The known names of this show do not let the side down either, Samantha Womack is a deeply and darkly alluring Morticia, creating a huge amount of comedy from the deadpan character and her grimacing smiles. She shares also a stylish tango routine with Blakely, showing some neatly hidden moves. Les Dennis is also a treat as Fester, part narrator and part comic Uncle, he as expected nails the comedy, however, he also is surprising and unexpectedly good in the singing routines. His performance of The Moon And Me is really truly a sweet moment.

Carrie Hope Fletcher is always a star and her cheeky and super confident Wednesday is a true delight. Full of real mischief and character, and of course a totally stunning singing voice. Dickon Gough steals every scene he appears in as the silent growling Lurch, and has a neat trick for the audience up his sleeve at the end. The ensemble from this production is also tremendously strong creating Alistair David's brilliant choreography with tremendous style and skill.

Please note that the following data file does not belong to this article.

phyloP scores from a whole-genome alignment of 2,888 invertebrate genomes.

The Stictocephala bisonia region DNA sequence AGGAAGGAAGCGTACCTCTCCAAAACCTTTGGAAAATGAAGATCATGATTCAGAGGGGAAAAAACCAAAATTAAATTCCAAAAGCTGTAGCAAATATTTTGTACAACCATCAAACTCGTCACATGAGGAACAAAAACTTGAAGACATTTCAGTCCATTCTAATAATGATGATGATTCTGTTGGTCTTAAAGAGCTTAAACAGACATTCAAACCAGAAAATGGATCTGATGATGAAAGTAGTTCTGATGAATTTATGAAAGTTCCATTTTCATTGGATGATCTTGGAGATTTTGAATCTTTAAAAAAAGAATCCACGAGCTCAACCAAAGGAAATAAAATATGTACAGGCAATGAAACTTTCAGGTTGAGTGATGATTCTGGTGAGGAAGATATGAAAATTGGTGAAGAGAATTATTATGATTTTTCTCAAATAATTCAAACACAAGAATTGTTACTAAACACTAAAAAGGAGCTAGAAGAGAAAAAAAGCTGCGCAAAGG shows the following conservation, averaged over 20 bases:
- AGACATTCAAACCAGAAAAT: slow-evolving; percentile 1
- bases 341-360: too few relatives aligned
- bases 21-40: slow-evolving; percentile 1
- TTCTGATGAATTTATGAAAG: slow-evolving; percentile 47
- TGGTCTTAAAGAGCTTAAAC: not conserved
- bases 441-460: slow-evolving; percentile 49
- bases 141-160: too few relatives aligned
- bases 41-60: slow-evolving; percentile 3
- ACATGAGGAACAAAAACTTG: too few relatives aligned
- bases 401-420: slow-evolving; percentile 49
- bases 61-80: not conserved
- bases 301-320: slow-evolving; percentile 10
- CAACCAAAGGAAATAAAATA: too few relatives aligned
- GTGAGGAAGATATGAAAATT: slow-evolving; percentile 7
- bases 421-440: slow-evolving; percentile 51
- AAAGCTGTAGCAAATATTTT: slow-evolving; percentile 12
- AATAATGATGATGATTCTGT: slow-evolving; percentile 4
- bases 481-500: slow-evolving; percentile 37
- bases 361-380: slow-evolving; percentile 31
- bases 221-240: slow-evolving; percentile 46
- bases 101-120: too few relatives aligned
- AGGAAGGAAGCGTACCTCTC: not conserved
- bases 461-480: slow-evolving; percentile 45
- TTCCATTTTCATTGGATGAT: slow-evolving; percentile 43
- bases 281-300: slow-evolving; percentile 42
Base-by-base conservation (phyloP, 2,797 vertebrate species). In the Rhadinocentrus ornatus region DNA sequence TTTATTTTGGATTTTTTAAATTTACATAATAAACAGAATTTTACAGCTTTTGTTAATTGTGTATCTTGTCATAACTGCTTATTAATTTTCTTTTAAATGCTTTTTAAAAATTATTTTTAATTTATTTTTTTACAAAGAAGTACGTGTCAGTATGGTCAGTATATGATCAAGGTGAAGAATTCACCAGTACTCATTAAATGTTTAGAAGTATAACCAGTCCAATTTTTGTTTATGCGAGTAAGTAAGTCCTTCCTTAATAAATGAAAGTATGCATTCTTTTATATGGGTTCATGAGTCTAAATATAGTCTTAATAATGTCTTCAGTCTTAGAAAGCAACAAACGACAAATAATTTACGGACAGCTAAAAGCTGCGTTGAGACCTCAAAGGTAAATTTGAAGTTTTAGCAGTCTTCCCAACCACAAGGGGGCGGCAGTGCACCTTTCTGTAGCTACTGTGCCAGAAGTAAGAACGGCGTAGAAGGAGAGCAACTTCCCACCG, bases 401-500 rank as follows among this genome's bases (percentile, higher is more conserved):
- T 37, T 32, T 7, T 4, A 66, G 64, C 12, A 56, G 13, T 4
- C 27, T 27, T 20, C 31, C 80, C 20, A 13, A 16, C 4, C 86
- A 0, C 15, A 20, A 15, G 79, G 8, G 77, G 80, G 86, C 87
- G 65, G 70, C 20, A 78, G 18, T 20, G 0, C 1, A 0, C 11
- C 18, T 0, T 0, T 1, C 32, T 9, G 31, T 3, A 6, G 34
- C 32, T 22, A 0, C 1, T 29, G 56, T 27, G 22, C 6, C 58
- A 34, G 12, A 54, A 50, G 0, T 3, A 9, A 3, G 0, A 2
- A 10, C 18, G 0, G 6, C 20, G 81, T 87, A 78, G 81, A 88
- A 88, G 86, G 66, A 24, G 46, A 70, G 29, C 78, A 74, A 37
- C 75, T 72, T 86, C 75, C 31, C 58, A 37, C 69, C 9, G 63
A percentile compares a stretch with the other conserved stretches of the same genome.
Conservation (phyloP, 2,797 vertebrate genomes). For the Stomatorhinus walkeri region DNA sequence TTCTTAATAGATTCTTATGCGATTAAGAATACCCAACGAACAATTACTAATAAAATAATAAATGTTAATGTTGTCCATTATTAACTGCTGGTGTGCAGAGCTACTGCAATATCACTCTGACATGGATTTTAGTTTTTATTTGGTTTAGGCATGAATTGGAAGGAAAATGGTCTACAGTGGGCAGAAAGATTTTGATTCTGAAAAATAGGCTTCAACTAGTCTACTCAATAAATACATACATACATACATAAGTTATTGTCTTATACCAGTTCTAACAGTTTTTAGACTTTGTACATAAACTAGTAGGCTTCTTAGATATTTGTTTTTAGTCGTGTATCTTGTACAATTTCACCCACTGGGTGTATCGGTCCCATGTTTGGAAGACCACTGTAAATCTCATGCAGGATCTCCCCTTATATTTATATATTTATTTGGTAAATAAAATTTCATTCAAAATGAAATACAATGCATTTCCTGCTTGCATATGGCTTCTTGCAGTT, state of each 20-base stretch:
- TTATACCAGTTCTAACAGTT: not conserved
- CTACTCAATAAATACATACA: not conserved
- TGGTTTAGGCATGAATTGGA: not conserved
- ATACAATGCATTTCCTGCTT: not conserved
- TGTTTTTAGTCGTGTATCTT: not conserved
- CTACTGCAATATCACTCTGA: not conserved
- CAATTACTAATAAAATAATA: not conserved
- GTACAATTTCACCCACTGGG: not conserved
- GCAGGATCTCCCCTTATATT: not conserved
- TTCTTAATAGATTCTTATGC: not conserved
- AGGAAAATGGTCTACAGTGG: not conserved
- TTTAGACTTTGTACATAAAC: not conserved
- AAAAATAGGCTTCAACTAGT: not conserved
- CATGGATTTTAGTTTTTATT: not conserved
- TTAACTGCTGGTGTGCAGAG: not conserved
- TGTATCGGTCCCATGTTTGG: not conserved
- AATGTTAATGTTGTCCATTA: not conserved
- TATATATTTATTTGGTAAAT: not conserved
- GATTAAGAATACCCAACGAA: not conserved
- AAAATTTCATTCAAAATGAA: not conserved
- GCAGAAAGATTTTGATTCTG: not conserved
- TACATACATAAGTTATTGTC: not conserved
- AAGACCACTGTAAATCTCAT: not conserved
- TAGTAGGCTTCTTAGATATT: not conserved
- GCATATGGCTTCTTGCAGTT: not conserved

Carrie Hope Fletcher (Wednesday)
and Cameron Blakely (Gomez)

Marshall Brickman and Rick Elice's book, coupled with Andrew Lippa music and lyrics absolutely nail the dark and mischievous character of the show, treading a fine and clever balance between fun for the younger members and slipping some occasional very adult jokes into the piece without stepping too far. Therefore totally leaving this a show absolutely for the whole family.

The Addams Family is a quite brilliant production, full of visual flair, stunning tunes brilliantly performed by the cast and a lovely reminder of the classic show/film, but also accessible enough for anyone unfamiliar with the original. Get yourself to this promptly as it's too good to be missed and you never know whether you have much time as we all know Death is Just Around the Corner.